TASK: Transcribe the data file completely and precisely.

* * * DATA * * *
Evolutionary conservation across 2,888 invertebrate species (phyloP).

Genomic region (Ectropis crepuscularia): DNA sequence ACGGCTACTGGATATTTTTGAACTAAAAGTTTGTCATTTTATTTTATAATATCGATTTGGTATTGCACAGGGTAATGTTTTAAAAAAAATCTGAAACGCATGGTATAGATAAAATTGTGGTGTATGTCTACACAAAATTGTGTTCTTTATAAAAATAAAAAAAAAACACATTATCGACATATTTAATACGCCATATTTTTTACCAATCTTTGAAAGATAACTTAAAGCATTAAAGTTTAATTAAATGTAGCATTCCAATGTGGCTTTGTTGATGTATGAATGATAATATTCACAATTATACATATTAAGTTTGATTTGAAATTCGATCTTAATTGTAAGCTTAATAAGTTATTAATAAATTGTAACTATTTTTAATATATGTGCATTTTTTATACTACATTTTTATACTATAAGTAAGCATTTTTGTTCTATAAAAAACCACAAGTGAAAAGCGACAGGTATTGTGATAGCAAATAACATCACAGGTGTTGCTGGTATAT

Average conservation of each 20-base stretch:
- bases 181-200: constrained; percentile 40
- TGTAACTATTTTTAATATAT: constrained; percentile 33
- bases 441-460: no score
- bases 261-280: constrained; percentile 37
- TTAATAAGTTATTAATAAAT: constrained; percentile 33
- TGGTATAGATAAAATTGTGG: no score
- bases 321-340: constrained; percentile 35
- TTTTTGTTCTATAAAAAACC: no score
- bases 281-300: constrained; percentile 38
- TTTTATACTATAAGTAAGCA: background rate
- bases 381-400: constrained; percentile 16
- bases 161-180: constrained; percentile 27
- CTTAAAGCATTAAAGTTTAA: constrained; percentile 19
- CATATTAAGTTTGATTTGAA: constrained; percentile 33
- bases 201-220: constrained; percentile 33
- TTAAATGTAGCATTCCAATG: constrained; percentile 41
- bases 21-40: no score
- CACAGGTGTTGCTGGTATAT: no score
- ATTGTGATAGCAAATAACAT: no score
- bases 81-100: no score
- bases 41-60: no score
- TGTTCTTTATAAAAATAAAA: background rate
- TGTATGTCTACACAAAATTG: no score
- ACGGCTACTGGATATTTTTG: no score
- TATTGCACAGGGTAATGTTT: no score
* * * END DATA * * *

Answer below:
Evolutionary conservation across 2,888 invertebrate species (phyloP).

Genomic region (Ectropis crepuscularia): DNA sequence ACGGCTACTGGATATTTTTGAACTAAAAGTTTGTCATTTTATTTTATAATATCGATTTGGTATTGCACAGGGTAATGTTTTAAAAAAAATCTGAAACGCATGGTATAGATAAAATTGTGGTGTATGTCTACACAAAATTGTGTTCTTTATAAAAATAAAAAAAAAACACATTATCGACATATTTAATACGCCATATTTTTTACCAATCTTTGAAAGATAACTTAAAGCATTAAAGTTTAATTAAATGTAGCATTCCAATGTGGCTTTGTTGATGTATGAATGATAATATTCACAATTATACATATTAAGTTTGATTTGAAATTCGATCTTAATTGTAAGCTTAATAAGTTATTAATAAATTGTAACTATTTTTAATATATGTGCATTTTTTATACTACATTTTTATACTATAAGTAAGCATTTTTGTTCTATAAAAAACCACAAGTGAAAAGCGACAGGTATTGTGATAGCAAATAACATCACAGGTGTTGCTGGTATAT

Average conservation of each 20-base stretch:
- bases 181-200: constrained; percentile 40
- TGTAACTATTTTTAATATAT: constrained; percentile 33
- bases 441-460: no score
- bases 261-280: constrained; percentile 37
- TTAATAAGTTATTAATAAAT: constrained; percentile 33
- TGGTATAGATAAAATTGTGG: no score
- bases 321-340: constrained; percentile 35
- TTTTTGTTCTATAAAAAACC: no score
- bases 281-300: constrained; percentile 38
- TTTTATACTATAAGTAAGCA: background rate
- bases 381-400: constrained; percentile 16
- bases 161-180: constrained; percentile 27
- CTTAAAGCATTAAAGTTTAA: constrained; percentile 19
- CATATTAAGTTTGATTTGAA: constrained; percentile 33
- bases 201-220: constrained; percentile 33
- TTAAATGTAGCATTCCAATG: constrained; percentile 41
- bases 21-40: no score
- CACAGGTGTTGCTGGTATAT: no score
- ATTGTGATAGCAAATAACAT: no score
- bases 81-100: no score
- bases 41-60: no score
- TGTTCTTTATAAAAATAAAA: background rate
- TGTATGTCTACACAAAATTG: no score
- ACGGCTACTGGATATTTTTG: no score
- TATTGCACAGGGTAATGTTT: no score